Tex-books Part 1: Texas control of text book industry keeping slavery out of schools?

HERB BOYD Special to the AmNews | 12/6/2012, 2:19 p.m.
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Even so, the textbooks have to adhere to the standards approved by the SBOE, Republican member Patricia Hardy said in a recent phone interview. "While the textbooks can have their own interpretations, they must be in accordance with our standards," said Hardy, a 10-year board member (the length of time in which the board meets to set new standards) from the town of Weatherford. "They must cover these standards 100 percent. Sure, they can add things, but they must be evaluated and approved by our review committee."

Hardy took exception to the charge that slavery wasn't discussed broadly enough in the eighth grade guidelines. "If you look carefully at the guidelines, you will see that it's mentioned in several places," she asserted. Reading through the guidelines, the word "slavery" does not appear in the discussion about the Civil War, Reconstruction or the Emancipation Proclamation. However, as Allen has advised, those are really curriculum items and may appear in the teacher's lesson plans.

There are only a couple of citations on civil rights and only James Farmer Jr. is mentioned among the prominent leaders, perhaps because he was from Texas. And maybe Dr. Martin Luther King Jr., Rosa Parks and other notable activists come up at other grade levels; Hardy explained that Kwanzaa, for example, is examined in the third grade, and Juneteenth in the seventh grade.

Another factor that mitigates the power and hostility of the SBOE and Texas textbooks is the increasing utilization of new technology that allows teachers to supplement course materials with online publications, iPads and other digital learning tools. For example, there is the Biobook developed at Wake Forest University that facilitates accessing content from the web.

"Now with the miracle of technology," Tom Luna, an Idaho school superintendent, told a reporter, "states and school districts can customize what they want their textbooks to look like."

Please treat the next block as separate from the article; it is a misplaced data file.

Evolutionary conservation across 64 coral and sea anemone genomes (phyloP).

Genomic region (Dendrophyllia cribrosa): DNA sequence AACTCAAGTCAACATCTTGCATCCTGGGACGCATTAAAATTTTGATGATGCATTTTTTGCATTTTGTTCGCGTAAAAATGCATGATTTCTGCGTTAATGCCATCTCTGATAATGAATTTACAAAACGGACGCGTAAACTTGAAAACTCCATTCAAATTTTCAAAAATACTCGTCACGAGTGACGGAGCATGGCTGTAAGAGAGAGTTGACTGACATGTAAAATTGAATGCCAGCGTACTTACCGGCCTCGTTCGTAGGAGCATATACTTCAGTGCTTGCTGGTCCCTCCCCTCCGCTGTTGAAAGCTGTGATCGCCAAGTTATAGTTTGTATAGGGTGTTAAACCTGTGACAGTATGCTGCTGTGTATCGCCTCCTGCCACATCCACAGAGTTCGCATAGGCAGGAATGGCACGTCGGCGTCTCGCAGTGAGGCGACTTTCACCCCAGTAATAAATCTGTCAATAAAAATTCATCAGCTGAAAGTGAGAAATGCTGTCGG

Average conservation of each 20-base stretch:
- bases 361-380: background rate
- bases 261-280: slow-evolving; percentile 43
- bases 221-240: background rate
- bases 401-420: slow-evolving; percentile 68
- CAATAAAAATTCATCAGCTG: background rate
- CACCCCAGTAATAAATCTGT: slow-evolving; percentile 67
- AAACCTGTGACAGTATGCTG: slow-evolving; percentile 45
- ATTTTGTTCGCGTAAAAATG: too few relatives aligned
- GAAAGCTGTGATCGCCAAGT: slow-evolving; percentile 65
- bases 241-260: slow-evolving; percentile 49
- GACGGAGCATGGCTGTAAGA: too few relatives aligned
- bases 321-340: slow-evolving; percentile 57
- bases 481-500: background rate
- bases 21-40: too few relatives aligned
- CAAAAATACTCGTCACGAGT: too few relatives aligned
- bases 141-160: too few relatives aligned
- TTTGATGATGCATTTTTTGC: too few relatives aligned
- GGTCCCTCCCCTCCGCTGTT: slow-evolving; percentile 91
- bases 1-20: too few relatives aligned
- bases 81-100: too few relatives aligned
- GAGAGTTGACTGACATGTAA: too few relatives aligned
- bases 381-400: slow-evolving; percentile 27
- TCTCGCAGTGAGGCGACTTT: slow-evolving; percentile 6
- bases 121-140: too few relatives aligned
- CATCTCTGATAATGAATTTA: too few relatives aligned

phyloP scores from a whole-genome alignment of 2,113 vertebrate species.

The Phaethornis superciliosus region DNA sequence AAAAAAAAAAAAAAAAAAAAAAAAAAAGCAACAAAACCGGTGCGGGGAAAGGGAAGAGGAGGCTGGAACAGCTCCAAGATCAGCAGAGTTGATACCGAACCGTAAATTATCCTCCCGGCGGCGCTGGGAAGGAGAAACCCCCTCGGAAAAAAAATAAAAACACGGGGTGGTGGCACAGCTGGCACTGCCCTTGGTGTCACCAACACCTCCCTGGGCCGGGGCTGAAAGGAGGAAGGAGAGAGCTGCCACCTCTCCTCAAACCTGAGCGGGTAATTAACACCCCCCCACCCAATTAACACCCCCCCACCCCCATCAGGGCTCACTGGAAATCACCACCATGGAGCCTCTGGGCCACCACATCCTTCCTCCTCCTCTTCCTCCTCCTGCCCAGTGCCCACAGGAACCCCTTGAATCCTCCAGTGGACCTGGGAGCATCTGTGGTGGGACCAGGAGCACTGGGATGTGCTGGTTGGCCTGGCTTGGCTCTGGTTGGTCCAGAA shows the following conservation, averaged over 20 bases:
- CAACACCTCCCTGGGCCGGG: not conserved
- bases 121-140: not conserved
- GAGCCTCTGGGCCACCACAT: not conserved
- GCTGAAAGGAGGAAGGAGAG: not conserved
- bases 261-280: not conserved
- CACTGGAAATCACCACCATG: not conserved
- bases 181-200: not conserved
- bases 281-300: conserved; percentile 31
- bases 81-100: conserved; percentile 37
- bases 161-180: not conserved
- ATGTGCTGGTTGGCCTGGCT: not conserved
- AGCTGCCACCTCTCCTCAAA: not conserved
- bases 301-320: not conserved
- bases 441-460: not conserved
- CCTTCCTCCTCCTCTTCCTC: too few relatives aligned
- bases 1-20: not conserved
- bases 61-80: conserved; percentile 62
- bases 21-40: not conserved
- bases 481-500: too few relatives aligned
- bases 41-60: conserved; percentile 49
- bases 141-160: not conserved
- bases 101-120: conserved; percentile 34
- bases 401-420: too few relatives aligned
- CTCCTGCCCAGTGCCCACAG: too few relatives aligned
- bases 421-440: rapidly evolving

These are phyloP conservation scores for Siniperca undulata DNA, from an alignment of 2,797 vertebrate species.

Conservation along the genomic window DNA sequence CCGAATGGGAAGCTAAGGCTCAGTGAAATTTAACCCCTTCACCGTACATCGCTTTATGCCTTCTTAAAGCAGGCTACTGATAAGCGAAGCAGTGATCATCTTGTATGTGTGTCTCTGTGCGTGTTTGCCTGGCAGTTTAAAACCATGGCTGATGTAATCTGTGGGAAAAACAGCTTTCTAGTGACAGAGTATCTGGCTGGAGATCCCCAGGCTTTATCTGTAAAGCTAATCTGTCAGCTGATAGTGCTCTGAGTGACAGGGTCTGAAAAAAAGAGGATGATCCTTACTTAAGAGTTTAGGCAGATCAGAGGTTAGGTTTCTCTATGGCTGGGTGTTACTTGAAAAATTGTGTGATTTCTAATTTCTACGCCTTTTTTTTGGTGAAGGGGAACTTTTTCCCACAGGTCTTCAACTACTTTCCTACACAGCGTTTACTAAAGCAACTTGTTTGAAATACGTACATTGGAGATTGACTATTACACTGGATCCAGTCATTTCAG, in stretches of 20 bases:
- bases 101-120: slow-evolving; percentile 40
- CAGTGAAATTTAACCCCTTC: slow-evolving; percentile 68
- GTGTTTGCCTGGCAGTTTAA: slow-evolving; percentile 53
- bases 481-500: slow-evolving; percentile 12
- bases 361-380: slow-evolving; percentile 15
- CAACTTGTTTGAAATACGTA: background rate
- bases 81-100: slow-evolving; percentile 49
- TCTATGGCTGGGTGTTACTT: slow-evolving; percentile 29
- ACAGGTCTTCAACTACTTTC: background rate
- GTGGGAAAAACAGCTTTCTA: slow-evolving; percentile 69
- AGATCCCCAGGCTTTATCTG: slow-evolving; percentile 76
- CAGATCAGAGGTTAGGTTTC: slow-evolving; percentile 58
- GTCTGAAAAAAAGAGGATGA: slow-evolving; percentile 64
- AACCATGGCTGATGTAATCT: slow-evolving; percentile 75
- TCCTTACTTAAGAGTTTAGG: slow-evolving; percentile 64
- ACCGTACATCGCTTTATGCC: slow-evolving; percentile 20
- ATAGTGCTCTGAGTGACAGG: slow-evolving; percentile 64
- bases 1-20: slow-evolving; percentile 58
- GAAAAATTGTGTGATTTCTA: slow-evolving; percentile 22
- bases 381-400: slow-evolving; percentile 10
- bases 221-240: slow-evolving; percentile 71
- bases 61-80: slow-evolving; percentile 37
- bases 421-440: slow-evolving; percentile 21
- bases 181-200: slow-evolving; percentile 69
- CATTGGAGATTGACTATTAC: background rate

Such a trend is in accord with the vision of Secretary of Education Arne Duncan, who believes that in the next few years textbooks will be extinct. "The world is changing," Duncan said during a recent appearance at the National Press Club. "This has to be where we go as a country."

The new technology and digital developments, notwithstanding, these innovations will still have to adhere to the SBOE standards, said Mavis Knight of Dallas; a 10-year member of the board. "True enough, in this digital age it is easier for the publishers to make changes in the textbooks, but they still have to conform to our standards here in Texas," she said.

Knight agreed that the impact of the SBOE has been somewhat minimized with the advent of national standards and that the majority of states will go along with a "common core"--45 or 48 states and the District of Columbia have adopted this standard for higher achievement in math and reading--when it comes to the content of textbooks, because "it may be more economically feasible to go that way," she related.

"Each individual school district in the state has its own local board of trustees and they can determine their own textbooks and materials, so long as they don't contradict the state's standards," Knight said.

Even so, she contends, there is no equal distribution of funds for the school districts, with the poorer ones getting the short end of the stick.

A recent study conducted by the Center for Scholastic Journalism at Kent State University confirmed Knight's conclusion. The survey found that schools with no media outlets for students tended to have a large percentage of low-income or minority students. "The schools that had no media for students had an average student body where minorities made up 56 percent of the student body," the survey found. While this was a study mainly of high schools, the findings would probably be no different for intermediate and elementary schools.

It is not difficult to imagine impoverished school districts with budgets incapable of equipping their students with laptops, tablet computers or e-readers. Or some so strapped for funds that can't afford the bandwidth.